These four reasons really can be applied to any professional skill that needs to be developed from leadership to time management. They summarize the challenges organization have in approaching training, skill, and capability development from a generic, singular, one size fits all approach.

Strategies to Implement

So what’s the solution? Alan suggests and uses a high-impact solution to address the low percentage of successful sales persons. It is a two pronged use of coaching.

External Coaching: This can be done as a one-on-one format or as a facilitated peer group coaching. The first is faster but the second can be very effective. Coaching is ideal for finding specific answers that work for the person being coached. Coaching allows the coach to ask enough questions to dig deep enough to find answers to that “how” question for each sales person.

Internal Coaching: Alan teaches his clients how to utilize self-coaching to reach higher levels of sales success and has done so no matter what level of struggle. The best way to learn how to self-coach, Alan suggests, is to start with being coached by an expert coach. But even if that doesn’t happen, a salesperson can do so with a proficient self-coaching model and external support.

Alan calls his coaching model “GPS.” Here’s a simple introduction to it:

G = Goals (Identify your goals. Are they yours or your sales manager’s? Do you own them?)

P = Plan (What’s your action plan that will get and keep you going? This is where you consider what you’ve been doing so far—what’s worked well and what hasn’t worked so well? What obstacles to your plan have you run up against? What are your solutions?)

S = Support (This includes external and internal support. External support includes a number of things: Do you need more support from your company in some way? Do you need training on your CRM? What do you need from your manager or what do you need more of? Can a colleague help you in some way? Do you need to understand your sales model better—perhaps practice it with your manager or a colleague?)

Internal support means learning how to play the inner game better by self-management, including training psychological and emotional training, mental mastery, and emotional intelligence. This element is the foundation to the rest of the “GPS” model.

Alan’s suggestions teach us that taking a much more committed and strategic approach to sales training and development is absolutely necessary if we do not want our sales force to reside in the 66%. “if you want to learn more about how Alan helps increase sales, visit his website.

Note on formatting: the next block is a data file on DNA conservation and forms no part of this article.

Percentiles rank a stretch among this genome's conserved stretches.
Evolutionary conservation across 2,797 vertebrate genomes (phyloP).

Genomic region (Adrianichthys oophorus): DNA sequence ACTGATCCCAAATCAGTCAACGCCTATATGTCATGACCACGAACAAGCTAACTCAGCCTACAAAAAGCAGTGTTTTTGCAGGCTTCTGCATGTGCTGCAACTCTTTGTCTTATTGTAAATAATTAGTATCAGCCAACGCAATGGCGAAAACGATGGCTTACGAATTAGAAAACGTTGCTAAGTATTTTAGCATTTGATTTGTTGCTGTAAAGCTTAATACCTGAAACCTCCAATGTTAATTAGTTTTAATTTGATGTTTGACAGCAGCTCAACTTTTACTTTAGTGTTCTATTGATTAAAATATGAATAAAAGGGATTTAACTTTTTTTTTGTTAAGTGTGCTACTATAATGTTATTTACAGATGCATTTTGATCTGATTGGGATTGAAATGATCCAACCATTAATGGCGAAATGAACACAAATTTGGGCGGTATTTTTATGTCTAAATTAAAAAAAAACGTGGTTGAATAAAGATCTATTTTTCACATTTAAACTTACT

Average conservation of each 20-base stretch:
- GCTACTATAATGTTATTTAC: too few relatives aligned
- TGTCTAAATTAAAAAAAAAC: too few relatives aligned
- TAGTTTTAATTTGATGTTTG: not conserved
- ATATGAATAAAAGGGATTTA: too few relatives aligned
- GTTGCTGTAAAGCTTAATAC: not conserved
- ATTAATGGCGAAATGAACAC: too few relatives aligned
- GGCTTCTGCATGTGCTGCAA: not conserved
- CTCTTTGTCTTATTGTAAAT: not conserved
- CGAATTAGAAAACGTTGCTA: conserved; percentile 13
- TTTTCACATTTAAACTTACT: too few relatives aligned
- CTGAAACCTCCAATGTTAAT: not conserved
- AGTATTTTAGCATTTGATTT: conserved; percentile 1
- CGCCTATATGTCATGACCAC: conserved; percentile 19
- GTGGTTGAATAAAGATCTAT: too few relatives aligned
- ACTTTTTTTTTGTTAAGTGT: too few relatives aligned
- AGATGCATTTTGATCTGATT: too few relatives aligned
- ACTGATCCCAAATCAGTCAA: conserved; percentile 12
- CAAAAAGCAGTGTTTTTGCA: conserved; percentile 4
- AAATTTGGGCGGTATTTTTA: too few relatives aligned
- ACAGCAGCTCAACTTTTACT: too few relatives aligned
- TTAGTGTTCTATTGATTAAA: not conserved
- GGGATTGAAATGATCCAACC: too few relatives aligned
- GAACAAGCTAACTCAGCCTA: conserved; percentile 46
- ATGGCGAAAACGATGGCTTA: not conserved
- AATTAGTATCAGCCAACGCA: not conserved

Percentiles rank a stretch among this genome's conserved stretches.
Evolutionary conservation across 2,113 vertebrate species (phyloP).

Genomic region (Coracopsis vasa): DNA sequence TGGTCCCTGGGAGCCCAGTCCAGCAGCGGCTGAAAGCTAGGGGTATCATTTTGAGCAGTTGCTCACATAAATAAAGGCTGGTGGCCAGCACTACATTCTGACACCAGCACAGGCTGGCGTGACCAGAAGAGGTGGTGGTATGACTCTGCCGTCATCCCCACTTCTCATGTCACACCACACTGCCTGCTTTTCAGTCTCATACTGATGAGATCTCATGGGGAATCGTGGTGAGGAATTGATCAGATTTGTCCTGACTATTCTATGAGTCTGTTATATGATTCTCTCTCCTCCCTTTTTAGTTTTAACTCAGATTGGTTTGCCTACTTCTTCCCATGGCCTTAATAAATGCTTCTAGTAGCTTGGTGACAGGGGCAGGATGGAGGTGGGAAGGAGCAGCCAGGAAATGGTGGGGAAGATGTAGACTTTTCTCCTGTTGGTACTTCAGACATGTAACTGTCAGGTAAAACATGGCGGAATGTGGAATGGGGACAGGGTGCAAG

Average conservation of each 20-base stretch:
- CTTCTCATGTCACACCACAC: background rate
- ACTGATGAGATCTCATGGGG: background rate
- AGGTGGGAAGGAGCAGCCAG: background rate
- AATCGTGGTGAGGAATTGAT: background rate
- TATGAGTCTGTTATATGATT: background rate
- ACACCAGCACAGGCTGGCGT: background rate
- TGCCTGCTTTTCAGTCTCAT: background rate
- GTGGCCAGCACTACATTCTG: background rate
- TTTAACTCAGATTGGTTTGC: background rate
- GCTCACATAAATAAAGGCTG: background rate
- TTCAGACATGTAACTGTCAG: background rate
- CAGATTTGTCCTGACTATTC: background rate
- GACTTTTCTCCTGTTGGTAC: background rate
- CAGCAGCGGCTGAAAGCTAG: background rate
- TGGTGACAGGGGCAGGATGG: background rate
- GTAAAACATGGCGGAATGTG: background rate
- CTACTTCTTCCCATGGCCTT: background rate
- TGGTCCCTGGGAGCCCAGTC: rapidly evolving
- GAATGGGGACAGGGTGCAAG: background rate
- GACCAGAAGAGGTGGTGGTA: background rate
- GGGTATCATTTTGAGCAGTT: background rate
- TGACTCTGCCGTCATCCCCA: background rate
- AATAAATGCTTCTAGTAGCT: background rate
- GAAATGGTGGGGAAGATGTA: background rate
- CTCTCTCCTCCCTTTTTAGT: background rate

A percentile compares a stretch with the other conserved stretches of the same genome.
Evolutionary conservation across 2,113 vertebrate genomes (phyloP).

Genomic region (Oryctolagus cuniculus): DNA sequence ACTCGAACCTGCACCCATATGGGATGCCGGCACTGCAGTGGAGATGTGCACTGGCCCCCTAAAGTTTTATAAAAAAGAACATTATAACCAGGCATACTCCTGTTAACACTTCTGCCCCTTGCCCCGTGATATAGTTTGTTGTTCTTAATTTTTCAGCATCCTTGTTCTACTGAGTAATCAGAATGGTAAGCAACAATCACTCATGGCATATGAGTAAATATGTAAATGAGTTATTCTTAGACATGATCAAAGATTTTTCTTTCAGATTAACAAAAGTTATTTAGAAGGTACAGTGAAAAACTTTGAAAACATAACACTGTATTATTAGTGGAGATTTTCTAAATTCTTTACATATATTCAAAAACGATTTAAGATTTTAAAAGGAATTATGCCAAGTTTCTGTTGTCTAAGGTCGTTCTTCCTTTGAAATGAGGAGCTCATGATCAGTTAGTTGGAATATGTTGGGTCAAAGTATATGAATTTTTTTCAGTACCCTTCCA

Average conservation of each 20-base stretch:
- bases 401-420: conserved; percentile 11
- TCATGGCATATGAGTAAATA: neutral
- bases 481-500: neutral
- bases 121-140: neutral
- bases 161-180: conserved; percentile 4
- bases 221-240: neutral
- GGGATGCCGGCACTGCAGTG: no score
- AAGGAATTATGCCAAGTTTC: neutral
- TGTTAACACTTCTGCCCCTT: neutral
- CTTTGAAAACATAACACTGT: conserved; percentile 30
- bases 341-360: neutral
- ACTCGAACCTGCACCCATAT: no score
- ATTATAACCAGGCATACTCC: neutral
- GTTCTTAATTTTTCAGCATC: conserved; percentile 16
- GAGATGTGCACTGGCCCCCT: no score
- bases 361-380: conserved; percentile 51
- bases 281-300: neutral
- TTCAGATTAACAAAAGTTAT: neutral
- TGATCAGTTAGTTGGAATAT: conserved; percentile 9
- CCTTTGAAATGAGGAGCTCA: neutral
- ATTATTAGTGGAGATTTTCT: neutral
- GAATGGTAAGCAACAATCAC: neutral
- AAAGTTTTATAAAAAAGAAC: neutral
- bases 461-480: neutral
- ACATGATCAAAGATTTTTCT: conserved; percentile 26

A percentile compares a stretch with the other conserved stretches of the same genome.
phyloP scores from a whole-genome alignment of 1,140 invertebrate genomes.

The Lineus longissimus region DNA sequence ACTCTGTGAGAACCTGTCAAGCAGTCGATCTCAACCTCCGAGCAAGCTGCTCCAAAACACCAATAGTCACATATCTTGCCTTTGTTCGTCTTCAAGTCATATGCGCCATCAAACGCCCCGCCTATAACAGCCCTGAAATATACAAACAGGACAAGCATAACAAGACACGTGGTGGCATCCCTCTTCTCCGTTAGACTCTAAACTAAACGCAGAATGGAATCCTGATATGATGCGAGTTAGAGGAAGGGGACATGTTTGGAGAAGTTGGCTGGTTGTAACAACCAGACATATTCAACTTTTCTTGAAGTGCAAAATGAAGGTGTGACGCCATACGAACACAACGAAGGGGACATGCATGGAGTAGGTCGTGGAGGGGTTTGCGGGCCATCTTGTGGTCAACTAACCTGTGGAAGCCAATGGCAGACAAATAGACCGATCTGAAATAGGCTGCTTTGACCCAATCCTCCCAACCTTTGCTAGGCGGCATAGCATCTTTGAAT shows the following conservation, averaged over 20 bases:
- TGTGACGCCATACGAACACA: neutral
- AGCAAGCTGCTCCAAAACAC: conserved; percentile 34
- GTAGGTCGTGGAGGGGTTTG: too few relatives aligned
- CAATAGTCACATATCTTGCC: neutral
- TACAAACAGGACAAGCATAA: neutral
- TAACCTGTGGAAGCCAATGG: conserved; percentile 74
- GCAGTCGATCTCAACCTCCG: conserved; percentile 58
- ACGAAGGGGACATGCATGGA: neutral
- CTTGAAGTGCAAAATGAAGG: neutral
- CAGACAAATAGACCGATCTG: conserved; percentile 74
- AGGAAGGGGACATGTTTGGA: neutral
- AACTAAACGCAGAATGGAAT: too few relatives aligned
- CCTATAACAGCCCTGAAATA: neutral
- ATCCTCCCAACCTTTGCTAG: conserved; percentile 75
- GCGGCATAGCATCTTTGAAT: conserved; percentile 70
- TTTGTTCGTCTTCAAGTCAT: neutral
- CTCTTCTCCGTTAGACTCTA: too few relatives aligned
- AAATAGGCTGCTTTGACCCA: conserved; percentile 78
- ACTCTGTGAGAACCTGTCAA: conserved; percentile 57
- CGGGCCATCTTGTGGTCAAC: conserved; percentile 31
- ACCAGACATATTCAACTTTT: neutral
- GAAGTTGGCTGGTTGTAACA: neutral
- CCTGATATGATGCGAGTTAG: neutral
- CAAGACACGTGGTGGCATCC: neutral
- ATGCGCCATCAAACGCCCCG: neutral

As a sales manager or individual sales professional, what next steps will you take to integrate the insight and advice that has been shared?

JoAnn Corley is a passionate champion of human potential with a focus on leadership and organizational success. She has the crazy belief that we can create our best leaders and businesses from the best of our human selves. Her overall mission is to help companies put the human back in human resource though holistic talent management. She leverages her knowledge of human behavior in marketing her boutique consulting firm across a variety of channels. She has been consistently recognized as one of the top 100 most social HR & management experts to follow on social media @joanncorley.

Source:- https://www.salesforce.com/blog/2016/09/biggest-reasons-sales-not-where-you-want.html

 

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Johnny Walker

Changing behavior isn’t easy. Not only does it take a lot of hard work, but it requires a concrete process that you can trust and follow on a daily basis. Most training courses give you great content, but if that content isn’t deployed or delivered effectively, it is a waste of time and money.

Many organizations not only look for great content, they also look at the entertainment factor: Is the training fun? Is the speaker engaging? Did we get positive feedback from the participants?

These are important, but you can have a perfect score on all of them and your training can be a total flop, simply because the participants can’t apply the principles. It’s not because they aren’t capable of learning and applying the principles; it’s because the deployment methodology isn’t effective.

Too often content is delivered too quickly and too much information is given. It’s like drinking from a fire hose, and it leads participants to forget most of what they learned in 48 hours or less.

To combat this, we need to pay attention to three important components of learning:

1- The Forgetting Curve